Why Not Art History

1,868 views

Published on

A broad explanation of why Visual Cultural Studies is taught at Edinburgh College of Art rather than a more conventional Art History

Published in: Education

Why Not Art History

  1. 1. Why not study art history?<br />Robert Rauschenberg (1953) Erased De Kooning<br />
  2. 2. Bestist!<br />Second Bestist<br />Third Bestist<br />
  3. 3. Carol Gwizdak (2007) Hyacinth Ring (Seed Head, Silver ,Porcelain) <br />
  4. 4. Marianne Brandt (1924) Tea infuser and strainer. <br />
  5. 5. Damien Hirst (2007) Spot Painting<br />
  6. 6. Suitable for Mass Production<br />Not Suitable for Mass Production<br />
  7. 7. Marianne Brandt (1924) Tea infuser and strainer. Marcel Breuer (1927-8) Wassily Chair. Walter Gropius (1938-9) Breuer House<br />
  8. 8. Rationalforms<br />Turbid, Organic Forms<br />
  9. 9. Sol LeWitt (1968[?]) 142, Metropolitan Museum of Art<br />
  10. 10. Functional<br />Useless<br />
  11. 11.
  12. 12. Individual<br />Homogenous<br />
  13. 13. Environmentally Conscious<br />
  14. 14. Mitchell Joachim (2006) The Fab Tree Hab<br />
  15. 15. Art for Art’s Sake<br />Anonymous (and commonplace)<br />
  16. 16. Jenny Holzer (1986)Protect me from what I want. From the Truisms series. Spectacolor electronic sign. Times Square, New York<br />
  17. 17. Why not study art history?<br />
  18. 18. Moving towards ‘flatness’<br />Impure<br />
  19. 19. Clifford Still (1948) Clifford Still [?]<br />
  20. 20. Exhibit ‘Grace’<br />Overworked<br />
  21. 21. Art History<br />Privileges Painting (and Sculpture)<br />Aesthetic (concerned with forms and styles)<br />Great Artists<br />Linear Development<br />(Taste)<br />Art History?<br />
  22. 22. Values<br />
  23. 23. “I can’t wait to get into a position to make really bad art and get away with it. At the moment if I did certain things people would look at me and say ‘Fuck off’. But after a while you can get away with things.” <br />Damien Hirst 1990, quoted in (Stallabrass 1999, p.31)<br />
  24. 24. Fame ≠ Good Artist/ Designer/ Craftsperson<br />££££££ ≠ Good Art/ Design/ Craft<br />
  25. 25. “Hirst said that he only painted five spot paintings himself (there are about 300) because, ‘I couldn’t be fucking arsed doing it.’ He described his efforts as ’shite.’ ‘They’re shite compared to … the best person who ever painted spots for me was Rachel. She’s brilliant. Absolutely fucking brilliant. The best spot painting you can have by me is one painted by Rachel.’” Stephen Foster, Blog (2007)<br />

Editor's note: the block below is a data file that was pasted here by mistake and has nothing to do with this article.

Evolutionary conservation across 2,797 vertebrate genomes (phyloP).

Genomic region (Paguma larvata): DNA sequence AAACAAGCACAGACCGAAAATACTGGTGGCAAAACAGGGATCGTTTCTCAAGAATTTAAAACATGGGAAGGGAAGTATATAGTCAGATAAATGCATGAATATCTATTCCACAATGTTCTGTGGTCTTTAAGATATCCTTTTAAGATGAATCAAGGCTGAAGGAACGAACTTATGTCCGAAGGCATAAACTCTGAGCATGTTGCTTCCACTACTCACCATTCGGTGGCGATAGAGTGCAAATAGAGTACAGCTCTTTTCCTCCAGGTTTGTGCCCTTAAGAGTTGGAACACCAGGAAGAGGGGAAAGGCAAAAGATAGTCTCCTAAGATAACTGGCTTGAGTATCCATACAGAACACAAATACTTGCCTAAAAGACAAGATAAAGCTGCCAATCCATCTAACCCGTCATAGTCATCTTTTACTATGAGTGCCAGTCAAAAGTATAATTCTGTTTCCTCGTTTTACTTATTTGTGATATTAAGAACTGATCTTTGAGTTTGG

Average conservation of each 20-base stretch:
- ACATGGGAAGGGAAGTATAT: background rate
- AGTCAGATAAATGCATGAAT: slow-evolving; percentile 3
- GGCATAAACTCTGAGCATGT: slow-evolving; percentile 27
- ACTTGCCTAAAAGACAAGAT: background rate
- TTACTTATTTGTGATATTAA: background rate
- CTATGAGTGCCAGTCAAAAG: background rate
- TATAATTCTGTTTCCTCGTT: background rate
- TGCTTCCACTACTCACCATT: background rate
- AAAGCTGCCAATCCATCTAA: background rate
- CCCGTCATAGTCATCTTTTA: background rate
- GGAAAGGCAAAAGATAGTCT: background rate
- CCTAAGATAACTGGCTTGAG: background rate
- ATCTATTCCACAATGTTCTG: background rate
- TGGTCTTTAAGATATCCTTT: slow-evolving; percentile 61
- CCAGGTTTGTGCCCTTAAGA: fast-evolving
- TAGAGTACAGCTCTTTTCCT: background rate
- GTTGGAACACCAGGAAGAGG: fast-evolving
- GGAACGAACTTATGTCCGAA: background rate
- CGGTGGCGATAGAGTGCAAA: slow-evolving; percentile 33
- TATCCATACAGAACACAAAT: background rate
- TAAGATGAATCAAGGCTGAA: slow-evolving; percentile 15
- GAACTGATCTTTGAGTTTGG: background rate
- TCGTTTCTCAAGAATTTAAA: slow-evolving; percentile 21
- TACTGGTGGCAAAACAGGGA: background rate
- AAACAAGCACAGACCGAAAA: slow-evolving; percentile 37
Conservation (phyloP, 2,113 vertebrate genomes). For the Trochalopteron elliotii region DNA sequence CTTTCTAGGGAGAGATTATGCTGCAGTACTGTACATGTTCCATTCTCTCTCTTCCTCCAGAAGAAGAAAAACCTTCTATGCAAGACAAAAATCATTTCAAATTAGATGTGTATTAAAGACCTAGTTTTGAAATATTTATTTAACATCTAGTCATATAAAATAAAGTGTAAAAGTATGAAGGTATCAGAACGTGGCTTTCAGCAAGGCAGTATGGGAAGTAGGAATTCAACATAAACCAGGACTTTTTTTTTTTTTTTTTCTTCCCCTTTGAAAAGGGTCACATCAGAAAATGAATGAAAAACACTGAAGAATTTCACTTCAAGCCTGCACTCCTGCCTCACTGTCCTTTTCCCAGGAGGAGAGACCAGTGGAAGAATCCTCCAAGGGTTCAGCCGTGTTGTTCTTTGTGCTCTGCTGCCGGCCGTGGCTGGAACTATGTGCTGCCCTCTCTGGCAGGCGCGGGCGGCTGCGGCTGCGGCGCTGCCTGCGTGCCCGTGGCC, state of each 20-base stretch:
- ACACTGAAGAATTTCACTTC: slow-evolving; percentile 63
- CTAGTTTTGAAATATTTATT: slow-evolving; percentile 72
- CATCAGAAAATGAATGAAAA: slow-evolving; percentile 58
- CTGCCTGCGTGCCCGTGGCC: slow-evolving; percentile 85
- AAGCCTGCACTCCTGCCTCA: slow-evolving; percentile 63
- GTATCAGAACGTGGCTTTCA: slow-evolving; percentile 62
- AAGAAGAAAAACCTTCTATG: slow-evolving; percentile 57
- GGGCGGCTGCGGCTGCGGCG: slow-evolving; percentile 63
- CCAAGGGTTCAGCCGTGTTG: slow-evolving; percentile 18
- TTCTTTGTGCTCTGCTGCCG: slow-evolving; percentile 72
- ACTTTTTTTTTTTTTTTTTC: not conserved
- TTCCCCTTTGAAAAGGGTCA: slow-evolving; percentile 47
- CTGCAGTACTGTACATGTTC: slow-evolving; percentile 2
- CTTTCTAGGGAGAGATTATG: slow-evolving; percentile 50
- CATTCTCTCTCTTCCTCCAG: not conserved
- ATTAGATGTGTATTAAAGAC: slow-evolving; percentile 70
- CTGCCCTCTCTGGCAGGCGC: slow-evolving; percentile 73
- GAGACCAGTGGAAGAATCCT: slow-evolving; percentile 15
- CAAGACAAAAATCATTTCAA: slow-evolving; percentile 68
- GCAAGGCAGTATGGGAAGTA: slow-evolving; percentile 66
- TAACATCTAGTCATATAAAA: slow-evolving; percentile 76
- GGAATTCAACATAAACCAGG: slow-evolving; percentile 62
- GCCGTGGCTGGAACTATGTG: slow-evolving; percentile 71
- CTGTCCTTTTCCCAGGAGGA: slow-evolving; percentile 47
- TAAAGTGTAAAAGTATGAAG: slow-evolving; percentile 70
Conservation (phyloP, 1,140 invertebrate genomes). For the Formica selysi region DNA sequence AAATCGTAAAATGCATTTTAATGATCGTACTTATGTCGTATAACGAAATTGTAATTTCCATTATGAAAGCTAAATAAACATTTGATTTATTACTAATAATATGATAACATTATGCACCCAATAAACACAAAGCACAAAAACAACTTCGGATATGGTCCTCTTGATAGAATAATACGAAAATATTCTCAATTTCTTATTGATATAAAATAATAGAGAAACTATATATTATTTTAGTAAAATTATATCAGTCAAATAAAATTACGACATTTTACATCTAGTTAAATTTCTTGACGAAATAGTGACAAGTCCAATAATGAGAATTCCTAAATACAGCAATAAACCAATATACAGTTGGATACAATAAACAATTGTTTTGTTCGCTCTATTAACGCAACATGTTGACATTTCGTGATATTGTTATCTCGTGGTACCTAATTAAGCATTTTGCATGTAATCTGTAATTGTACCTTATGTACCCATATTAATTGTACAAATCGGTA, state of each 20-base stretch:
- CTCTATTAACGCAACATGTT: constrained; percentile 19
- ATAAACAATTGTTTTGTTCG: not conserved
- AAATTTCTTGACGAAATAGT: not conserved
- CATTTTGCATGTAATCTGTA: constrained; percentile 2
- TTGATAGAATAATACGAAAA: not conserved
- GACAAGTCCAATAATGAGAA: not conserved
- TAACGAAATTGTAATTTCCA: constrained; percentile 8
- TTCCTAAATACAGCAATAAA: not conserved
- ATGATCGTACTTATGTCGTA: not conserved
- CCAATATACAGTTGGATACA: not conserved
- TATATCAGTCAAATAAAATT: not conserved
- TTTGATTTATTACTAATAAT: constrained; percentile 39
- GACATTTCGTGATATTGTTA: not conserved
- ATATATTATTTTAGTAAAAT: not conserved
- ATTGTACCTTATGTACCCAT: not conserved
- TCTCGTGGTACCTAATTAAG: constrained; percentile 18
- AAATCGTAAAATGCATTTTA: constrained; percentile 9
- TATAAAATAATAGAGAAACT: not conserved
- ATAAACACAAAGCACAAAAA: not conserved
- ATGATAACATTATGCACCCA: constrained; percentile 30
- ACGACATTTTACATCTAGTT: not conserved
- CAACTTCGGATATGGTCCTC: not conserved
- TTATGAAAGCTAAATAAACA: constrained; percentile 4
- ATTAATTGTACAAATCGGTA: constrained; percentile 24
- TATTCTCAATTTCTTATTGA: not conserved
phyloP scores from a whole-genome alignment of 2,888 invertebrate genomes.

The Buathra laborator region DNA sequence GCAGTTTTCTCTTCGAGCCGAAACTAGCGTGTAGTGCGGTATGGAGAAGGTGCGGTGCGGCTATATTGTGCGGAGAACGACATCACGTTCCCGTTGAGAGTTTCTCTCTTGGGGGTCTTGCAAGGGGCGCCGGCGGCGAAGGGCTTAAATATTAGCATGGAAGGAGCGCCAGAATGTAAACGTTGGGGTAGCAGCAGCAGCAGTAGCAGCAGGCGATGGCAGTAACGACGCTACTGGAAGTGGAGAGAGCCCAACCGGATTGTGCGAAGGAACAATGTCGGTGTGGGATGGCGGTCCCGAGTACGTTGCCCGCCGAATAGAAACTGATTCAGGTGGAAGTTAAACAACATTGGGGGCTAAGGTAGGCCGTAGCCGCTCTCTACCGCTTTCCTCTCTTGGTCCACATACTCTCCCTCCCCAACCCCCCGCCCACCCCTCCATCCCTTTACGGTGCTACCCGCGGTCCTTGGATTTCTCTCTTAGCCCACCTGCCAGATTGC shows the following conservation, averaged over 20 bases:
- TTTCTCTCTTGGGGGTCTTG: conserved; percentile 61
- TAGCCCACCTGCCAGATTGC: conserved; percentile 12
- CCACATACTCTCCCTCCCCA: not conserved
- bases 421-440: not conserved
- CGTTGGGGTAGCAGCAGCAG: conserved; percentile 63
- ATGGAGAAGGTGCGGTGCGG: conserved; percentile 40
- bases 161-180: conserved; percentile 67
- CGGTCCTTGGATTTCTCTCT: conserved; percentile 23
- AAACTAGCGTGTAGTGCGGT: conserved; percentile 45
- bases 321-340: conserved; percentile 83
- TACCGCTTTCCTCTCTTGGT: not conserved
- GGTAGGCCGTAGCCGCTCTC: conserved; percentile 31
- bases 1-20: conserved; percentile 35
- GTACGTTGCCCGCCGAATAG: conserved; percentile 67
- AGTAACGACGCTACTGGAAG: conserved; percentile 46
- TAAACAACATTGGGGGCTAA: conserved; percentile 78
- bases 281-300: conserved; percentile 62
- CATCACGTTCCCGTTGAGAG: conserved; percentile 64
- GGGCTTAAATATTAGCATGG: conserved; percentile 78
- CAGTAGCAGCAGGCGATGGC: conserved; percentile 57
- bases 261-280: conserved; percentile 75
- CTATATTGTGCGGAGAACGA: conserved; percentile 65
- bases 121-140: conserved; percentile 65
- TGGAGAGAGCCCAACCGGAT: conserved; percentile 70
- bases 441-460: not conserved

26. 26. Question<br />Values<br />
  27. 27. Canon: A list that champions key designers, craftspeople or artists, key texts and keys works over and above others.<br />
  28. 28. Ideology: An interpretative scheme made up of values that shapes the way we organise information.<br />
  29. 29. Institutions and ‘sharing’ values<br />
  30. 30. Discourse: the total some of (organised) information on a particular subject.<br />
  31. 31.
  32. 32.
  33. 33. Why not study art history?<br />
  34. 34. From left: Raine Hodgson (2009) [photo John McGregor]; Julie Chapman (2009) Ephemeral Pleasures [photo John McGregor]; Lottie Lindsay (2009) Hills Emit Hope [photo Tom Nolan].<br />
  35. 35.
  36. 36.
  37. 37.
  38. 38. Farty?<br />
  39. 39.
  40. 40. Why not art history?<br />ECA students are creative in lots of different ways<br />The world is full of visual representations<br />Traditional Art History might not help your understanding of contemporary art<br />Studying Art History (alone) wouldn’t prepare you for being contemporary practitioners<br />Visual Cultural Studies couldinclude aspects of Art History, but as part of richer and broader field of study<br />
  41. 41. Why not study art history?<br />
  42. 42.
  43. 43. First Published in 1957<br />
  44. 44.
  45. 45.
  46. 46.
  47. 47. Eduardo Paolozzi, BUNK! (1971) <br />
  48. 48. Andy Warhol (1968) Brillo Box. First Exhibited in a series in the Stable Gallery, New York. <br />
  49. 49. Clockwise from top left: Caravaggio (1602-3) Doubting Thomas. Potsdam. Jackson Pollock (1952) Blue Poles number 11. Turner, JMW (1842) Streamer in a Snowstorm. Tate London. Diego Velazquez (1656) Las Meninas. Prado Madrid<br />
  50. 50. Andy Warhol (1968) Brillo Box. First Exhibited in a series in the Stable Gallery, New York. <br />
  51. 51. Marcel Duchamp (1917) Fountain<br />
  52. 52. Neither of these books contained a single reference to female artists when first published!!!<br />First Published in 1961<br />First Published in 1962<br />
  53. 53. Mary Beth Edelson (1972) Some Living American Women<br />
  54. 54. “The feminist critique of art history began by berating the discipline for its discriminatory exclusion of women artists. This was a necessary but limited tactic. For art history as a discourse actively produces its meanings by exclusion, repression and subordination...” <br />(Pollock 1988, p.128)<br />
  55. 55.
  56. 56. “The modern system of art is not an essence or a fate but something we have made. Art as we have generally understood it is a European invention barely two hundred years old.” <br />(Larry Shiner 2001, p.3)<br />Gustave Courbet (1855) The Painter’s Studio<br />
  57. 57. Lots of other important things... !!!<br />
  58. 58. Criticisms of Art History<br />Narrowness of its subject matter<br />Concentration on individual artists<br />Restricted methods:<br />Style<br />Iconography<br />Quality<br />Canon<br />Dating<br />Biography<br />Uniformity of Curricula<br />Ignoring social context of art<br />Inattention to theoretical change<br />Fernire, Eric (ed.) (1995) Art History and Its Methods. London, Phaidon Press Ltd.<br />
  59. 59. To be continued ... by you!<br />

×